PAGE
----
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Re: Conventions for Sharing User Agent Profiles

From: Koen Holtman <koen@win.tue.nl>
Date: Tue, 13 Aug 1996 00:57:23 +0200 (MET DST)
Message-Id: <199608122257.AAA20923@wsooti04.win.tue.nl>
To: "David W. Morris" <dwm@shell.portal.com>
Cc: dsr@w3.org, http-wg%cuckoo.hpl.hp.com@hplb.hpl.hp.com
David W. Morris:
>
>The difficulty I believe is in the codification of features in a way that
>will satisfy everybody (or mostbodies).

This is a very general problem.  Quoting from the Montreal minutes:

 Harald Alvestrand pointed out that the group does not have a unified
 model; we have a desire to create a language to describe what the user
 wants and a language to describe what the server has and we don't have
 a unified model for bringing those together; until that model comes
 together--neither is going forward.

As far as I know, the only complete specification of such unified
languages is in the transparent content negotiation draft.  One of
these languages (Accept headers including Accept-Features) could be
used for user agent profiles.

I'm always wondering if (transparent) content negotiation can't be
made simpler, and the idea of using the power of indirection to
simplify the negotiation process is exciting.  But sadly I can't see a
way to use this power to simplify the whole thing (yet).

[....]
>Finally there are a whole bunch of characteristics which describe an
>individual installation of a browser product which I believe Koen has
>already noted should fit well under content negotiation.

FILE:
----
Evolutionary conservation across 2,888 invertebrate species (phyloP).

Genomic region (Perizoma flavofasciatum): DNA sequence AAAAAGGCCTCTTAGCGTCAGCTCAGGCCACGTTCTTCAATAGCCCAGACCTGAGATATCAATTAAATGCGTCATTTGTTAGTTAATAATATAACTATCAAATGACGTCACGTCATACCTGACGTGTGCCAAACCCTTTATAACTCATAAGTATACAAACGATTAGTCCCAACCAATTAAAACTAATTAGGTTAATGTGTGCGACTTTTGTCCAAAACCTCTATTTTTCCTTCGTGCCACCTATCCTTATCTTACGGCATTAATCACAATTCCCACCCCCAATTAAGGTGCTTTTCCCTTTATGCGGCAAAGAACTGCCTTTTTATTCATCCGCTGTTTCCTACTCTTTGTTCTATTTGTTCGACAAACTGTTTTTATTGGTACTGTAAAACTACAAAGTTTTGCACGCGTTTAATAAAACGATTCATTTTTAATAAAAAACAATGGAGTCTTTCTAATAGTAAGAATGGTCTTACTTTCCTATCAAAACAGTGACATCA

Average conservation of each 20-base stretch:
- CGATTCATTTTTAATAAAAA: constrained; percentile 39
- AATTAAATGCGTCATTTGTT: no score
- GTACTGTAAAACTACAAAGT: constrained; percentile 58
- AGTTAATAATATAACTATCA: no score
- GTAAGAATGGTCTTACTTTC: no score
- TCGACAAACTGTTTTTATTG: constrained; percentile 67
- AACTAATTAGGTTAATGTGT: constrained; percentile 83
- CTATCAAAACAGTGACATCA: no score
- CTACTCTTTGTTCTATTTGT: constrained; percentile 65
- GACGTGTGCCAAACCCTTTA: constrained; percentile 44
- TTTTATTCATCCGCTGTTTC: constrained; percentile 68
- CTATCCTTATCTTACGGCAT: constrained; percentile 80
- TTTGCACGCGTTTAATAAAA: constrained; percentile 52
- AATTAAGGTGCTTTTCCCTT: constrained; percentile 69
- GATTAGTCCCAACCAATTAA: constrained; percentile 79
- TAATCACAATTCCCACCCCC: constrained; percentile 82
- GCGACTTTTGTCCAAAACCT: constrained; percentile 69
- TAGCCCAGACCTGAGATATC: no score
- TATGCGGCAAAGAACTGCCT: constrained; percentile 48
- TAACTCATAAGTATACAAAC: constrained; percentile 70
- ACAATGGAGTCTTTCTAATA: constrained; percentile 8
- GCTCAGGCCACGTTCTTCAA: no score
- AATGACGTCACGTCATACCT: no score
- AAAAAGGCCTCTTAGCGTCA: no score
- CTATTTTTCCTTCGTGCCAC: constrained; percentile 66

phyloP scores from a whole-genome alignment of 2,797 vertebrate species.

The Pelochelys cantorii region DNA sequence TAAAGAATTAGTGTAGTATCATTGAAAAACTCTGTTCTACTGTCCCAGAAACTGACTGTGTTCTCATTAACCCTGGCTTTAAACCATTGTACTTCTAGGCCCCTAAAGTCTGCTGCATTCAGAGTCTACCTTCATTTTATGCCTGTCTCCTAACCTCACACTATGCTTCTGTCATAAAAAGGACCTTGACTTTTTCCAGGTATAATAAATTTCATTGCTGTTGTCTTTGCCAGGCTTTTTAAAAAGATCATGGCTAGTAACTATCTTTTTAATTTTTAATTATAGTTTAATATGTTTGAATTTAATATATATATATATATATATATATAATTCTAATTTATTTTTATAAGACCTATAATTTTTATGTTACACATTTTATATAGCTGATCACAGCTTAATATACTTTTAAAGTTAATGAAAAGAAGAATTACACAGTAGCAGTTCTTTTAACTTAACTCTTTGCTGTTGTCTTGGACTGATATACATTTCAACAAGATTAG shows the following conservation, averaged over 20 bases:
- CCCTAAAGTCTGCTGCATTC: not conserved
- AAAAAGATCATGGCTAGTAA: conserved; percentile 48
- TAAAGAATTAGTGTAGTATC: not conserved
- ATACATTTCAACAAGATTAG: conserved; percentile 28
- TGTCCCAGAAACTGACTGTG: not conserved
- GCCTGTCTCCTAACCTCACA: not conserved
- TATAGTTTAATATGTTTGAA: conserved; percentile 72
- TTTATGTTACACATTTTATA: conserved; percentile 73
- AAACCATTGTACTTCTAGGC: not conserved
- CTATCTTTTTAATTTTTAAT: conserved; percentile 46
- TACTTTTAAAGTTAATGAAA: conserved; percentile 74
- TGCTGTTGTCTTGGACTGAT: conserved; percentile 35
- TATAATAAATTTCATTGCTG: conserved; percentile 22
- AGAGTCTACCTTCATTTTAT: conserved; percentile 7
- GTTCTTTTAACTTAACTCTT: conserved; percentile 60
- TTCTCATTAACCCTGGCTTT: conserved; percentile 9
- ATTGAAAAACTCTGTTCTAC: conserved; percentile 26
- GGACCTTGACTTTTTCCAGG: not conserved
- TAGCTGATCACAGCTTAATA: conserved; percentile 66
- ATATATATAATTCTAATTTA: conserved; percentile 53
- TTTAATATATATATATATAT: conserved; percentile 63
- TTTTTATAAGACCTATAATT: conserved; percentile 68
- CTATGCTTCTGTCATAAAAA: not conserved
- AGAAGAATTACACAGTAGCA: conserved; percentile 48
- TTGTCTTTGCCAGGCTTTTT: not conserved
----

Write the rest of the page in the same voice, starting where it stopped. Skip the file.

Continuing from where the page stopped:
Yes, I see this as the main problem with UA profiles: they cannot
contain _all_ preferences and capabilities (which include things like
having viewers for unusual MIME types, the quality factors of the MIME
types, and the quality factors of the accepted languages), because if
they would contain everything, you would basically get a different
profile file for each user (except maybe on the LANs of boring
companies), and the whole profile caching scheme breaks down horribly.

And if UA profiles can't cover all preferences and capabilities, then
you still need a second negotiation mechanism to handle the things not
in the profile.

So UA profiles won't solve all of our problems.  They could at best be
a short-term stopgap measure to reduce the pain before we have a
general mechanism.

But we already have a complete draft spec for a general mechanism,
transparent content negotiation, which will do much more than
negotiate on UA features alone.  The general mechanism could be
finished well before the stopgap!

I estimate that to go from here to a complete internet draft for
profile sharing would take months at least.  The addition of a third
party in the negotiation process generates so many
security/reliability/authentication/privacy problems that the fast
production of a simple draft seems out of the question.

>Dave Morris

Koen.
Received on Monday, 12 August 1996 16:00:46 EDT

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